Elephant corridors can never be `set up`
Bhubaneshwar: Fairly recently, the Orissa Cabinet, sitting inside the air-tight conference room at the Secretariat, identified 14 elephant corridors in the state, and proposed to manage and restore the so-called corridors at an estimated cost of Rs 45 crores. We cannot find a more glaring oxymoron of pretension and a symbolic precocity that any government can feign. Mind you this is the same government which had turned down the Central offer for two more Elephant Reserves (ER) in Orissa, in 2007. The state government had neither given any reason for the denial nor made any effort to expand the geographical boundaries of the existing reserves already plagued by rapid depletion.
And all this happened in the backdrop of a very grim reality that the man-animal conflict has assumed such a proportion that hunger-struck wild pachyderms are sneaking into human habitats day in and day out in search of food. The result is – casualties on both sides.
"When mining and industries will not be shut down in corridors or key elephant habitats, what is the use of spending Rs 45 crores and the money shall be totally wasted or swindled," rued Biswajit Mohanty, a known wildlife activist.
Interestingly, a year and half back only the state had earmarked Rs 54 crores for overall elephant conservation with an impetus on corridor restoration. But not a single corridor was identified, let alone restoration. Nobody knows where the earmarked amount went – was it spent on the culture of unaccountability?
An elephant corridor is a culmination of a safe forest track, free from human activity, which the animals choose as a route to migrate from one habitat to the other. But, if the forest is not there, how on earth the government is going to `set up` the corridors? It is an amazing show of audacity by the officials to inject wisdom in hindsight to keep the boss insulated from reality and hoodwink the four crore people of Orissa, particularly when most of the corridors and habitats have either vanished or are vanishing to usher in industries and mining. Who is going to restore the corridors before shutting down the projects?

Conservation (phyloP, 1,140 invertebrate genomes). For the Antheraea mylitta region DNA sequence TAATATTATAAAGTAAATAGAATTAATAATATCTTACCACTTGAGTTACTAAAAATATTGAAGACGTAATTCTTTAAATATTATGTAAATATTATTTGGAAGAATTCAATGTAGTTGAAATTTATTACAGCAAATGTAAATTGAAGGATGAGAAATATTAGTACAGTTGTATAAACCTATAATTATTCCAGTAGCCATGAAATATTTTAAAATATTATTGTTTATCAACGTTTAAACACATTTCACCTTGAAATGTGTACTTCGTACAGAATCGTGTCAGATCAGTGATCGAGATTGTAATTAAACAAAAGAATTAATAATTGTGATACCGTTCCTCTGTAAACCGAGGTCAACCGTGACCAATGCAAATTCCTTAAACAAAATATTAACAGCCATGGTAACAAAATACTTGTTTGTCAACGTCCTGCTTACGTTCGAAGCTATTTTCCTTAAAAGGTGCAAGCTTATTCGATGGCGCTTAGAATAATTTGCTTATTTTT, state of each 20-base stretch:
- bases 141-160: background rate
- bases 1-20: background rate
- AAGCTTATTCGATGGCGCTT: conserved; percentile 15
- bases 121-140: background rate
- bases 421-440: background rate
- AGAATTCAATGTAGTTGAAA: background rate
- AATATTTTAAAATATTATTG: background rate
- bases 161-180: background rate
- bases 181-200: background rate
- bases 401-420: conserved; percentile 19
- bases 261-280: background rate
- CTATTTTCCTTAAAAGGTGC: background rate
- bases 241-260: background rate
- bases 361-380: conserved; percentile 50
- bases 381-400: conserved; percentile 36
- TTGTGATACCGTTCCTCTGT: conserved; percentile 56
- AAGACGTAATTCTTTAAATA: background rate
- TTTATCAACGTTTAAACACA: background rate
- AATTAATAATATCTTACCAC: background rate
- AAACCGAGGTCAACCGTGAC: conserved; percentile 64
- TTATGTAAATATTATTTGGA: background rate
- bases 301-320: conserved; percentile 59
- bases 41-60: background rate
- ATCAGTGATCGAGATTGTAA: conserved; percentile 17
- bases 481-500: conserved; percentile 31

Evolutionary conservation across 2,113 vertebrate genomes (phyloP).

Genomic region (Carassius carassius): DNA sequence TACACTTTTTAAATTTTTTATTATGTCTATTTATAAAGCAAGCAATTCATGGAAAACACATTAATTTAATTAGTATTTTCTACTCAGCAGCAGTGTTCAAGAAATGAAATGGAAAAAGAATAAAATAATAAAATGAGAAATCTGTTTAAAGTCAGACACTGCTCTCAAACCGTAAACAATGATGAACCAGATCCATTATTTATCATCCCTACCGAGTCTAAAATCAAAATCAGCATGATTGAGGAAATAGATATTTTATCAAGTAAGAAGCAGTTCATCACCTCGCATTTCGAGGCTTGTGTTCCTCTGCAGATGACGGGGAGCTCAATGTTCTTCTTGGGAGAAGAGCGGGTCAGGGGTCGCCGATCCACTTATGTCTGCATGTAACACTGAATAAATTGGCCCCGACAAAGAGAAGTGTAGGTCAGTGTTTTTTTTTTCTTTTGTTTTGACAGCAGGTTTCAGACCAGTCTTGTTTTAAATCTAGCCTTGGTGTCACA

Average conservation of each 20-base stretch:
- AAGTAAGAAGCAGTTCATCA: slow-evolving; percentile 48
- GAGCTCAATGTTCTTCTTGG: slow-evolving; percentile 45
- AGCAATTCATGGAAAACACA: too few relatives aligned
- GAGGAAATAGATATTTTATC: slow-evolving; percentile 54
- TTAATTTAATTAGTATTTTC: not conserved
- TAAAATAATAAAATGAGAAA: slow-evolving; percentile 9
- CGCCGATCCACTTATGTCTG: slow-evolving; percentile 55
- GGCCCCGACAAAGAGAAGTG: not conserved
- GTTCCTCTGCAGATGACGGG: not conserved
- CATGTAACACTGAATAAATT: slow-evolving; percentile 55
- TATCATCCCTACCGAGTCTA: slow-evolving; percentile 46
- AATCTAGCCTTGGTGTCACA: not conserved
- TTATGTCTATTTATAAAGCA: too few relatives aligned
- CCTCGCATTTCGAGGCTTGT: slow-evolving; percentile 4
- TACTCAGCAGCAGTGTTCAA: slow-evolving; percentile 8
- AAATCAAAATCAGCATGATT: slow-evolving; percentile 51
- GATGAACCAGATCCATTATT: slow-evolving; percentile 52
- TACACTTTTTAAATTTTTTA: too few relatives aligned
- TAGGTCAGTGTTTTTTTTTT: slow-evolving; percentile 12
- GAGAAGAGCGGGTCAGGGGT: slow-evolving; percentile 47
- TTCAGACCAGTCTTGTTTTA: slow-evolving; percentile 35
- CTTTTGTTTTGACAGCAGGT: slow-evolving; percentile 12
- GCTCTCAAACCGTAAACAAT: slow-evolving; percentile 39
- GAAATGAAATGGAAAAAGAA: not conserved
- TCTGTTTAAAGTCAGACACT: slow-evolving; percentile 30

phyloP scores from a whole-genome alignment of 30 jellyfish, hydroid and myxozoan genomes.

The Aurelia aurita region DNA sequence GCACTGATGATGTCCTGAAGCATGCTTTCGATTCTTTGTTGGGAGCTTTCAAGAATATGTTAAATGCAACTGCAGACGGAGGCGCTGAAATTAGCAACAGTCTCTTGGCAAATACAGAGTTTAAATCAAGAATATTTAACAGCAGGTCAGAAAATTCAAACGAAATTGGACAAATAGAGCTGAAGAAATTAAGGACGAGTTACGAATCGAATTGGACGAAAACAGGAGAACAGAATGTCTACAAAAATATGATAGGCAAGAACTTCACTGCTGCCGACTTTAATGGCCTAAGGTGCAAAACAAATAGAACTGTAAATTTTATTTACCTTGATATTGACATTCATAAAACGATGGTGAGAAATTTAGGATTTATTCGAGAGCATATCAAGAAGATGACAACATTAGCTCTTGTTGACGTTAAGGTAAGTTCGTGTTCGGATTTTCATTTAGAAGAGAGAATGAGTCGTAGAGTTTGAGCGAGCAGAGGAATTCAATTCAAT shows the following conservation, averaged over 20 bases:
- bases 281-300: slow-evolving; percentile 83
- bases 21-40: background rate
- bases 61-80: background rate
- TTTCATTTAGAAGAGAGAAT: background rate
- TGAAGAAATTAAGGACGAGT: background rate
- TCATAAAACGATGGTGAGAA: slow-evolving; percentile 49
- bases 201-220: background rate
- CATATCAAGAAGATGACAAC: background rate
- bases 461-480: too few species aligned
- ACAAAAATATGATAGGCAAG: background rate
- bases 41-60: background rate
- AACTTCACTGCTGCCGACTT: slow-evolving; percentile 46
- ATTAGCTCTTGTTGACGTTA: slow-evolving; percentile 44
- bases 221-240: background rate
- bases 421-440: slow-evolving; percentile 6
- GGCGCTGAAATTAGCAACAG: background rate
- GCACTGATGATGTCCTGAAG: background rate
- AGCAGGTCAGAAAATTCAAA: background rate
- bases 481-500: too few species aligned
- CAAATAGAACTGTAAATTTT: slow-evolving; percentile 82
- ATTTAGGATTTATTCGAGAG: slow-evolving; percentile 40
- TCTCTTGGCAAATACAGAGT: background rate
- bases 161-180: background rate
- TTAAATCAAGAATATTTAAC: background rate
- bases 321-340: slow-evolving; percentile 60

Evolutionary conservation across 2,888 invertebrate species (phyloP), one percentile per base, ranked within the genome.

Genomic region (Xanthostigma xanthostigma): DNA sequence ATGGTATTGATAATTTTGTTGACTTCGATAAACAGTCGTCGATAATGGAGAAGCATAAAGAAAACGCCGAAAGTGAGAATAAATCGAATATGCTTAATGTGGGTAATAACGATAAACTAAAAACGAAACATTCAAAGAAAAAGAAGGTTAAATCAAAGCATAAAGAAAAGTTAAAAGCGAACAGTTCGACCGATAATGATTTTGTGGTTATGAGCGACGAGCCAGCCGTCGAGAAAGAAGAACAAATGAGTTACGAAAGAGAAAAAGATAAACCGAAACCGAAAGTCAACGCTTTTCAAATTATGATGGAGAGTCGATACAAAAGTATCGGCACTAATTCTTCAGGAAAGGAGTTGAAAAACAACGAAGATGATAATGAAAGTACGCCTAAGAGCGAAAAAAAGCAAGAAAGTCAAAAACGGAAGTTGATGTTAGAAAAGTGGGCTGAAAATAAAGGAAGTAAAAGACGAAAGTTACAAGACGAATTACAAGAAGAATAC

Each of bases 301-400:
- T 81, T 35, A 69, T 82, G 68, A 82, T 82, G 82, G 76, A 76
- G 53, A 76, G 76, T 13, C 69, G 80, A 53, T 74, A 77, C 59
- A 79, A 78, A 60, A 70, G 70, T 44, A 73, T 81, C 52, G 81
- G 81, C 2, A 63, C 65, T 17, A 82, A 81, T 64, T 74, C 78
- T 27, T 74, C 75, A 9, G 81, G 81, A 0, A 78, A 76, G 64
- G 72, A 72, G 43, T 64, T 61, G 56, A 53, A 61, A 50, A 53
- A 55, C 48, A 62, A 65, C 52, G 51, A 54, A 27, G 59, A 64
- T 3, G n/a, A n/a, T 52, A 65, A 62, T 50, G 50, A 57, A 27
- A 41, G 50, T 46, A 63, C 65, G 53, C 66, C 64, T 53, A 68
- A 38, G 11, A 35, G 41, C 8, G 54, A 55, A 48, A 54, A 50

"Orissa`s wildlife is doomed as the mining and industries lobby has scuttled the conservation plans. There has been a loud scream from nature lovers… falling prey to a massive conspiracy hatched by the mining and industry lobby, the state government had withdrawn the proposal of two Elephant Reserves whereas, the Centre had approved the South Orissa and the Baitarani ERs," Mohanty alleged.
About 90 percent of Eastern India`s wild elephant population is in Orissa (about 1,862), of which there is a good number of breeding tuskers. That makes it easy for anyone to realise the importance of the conservation. But the advisers to the power-that-be seem merely tailoring a campaign to the imperatives of conservation like a bunch of puerile foretellers.
"Orissa`s wildlife has little future if the mining and industrial groups control government decision-making," fears Mohanty.
The Wildlife Conservation Strategy, 2002 was very categorical that, land falling within 10 km of the boundaries of National Parks and Sanctuaries should be notified as Ecological Sensitive Areas (ESA), under the provision of the Environment Protection Act, 1986, and acting on the directive of the Supreme Court, the Union Environment and Forest Ministry had asked the states to identify such areas in 2006.
But the homilies mouthed by the people at the Centre had been thrown to the backburner and surprisingly, in 2007, the wildlife wing of the state, an assembly of a group of senior officials, usually couched in the state capital, proposed on the contrary, suggesting a limit of 5 kms from the border of a wildlife sanctuary (Kalrapat Wildlife Sanctuary) in Kalahandi.
"This was believed to have been done under heavy pressure from the BHP-Billiton which wanted to operate the adjacent bauxite mines," Mohanty pointed out.
The other propaganda machinery went a step ahead to propose "an irrational" limit of only 2 kms as ESA around the southern, eastern and western faces of a wildlife sanctuary in Keonjhar to facilitate the operation of Chromite mines on the fringes and worse, a limit of 1 km was proposed from the landward side of the borders of the Balukhand Sanctuary, between Puri and Konark, with an apparent design to accommodate the ambitious Vedanta University spread over 10,000 acres on the edge of the Black Buck sanctuary. So, the 10 km limit concept has been confined to the dustbins of the past.
Orissa has Naveen Patnaik as its minister in-charge of Forests and who, on many occasions, had refused to be coerced into any compromise of any sort on the issue of environment. It is high time he should cease to be guided by the falsehoods created by his bureaucratic associates in the secretariat and in the forest department.
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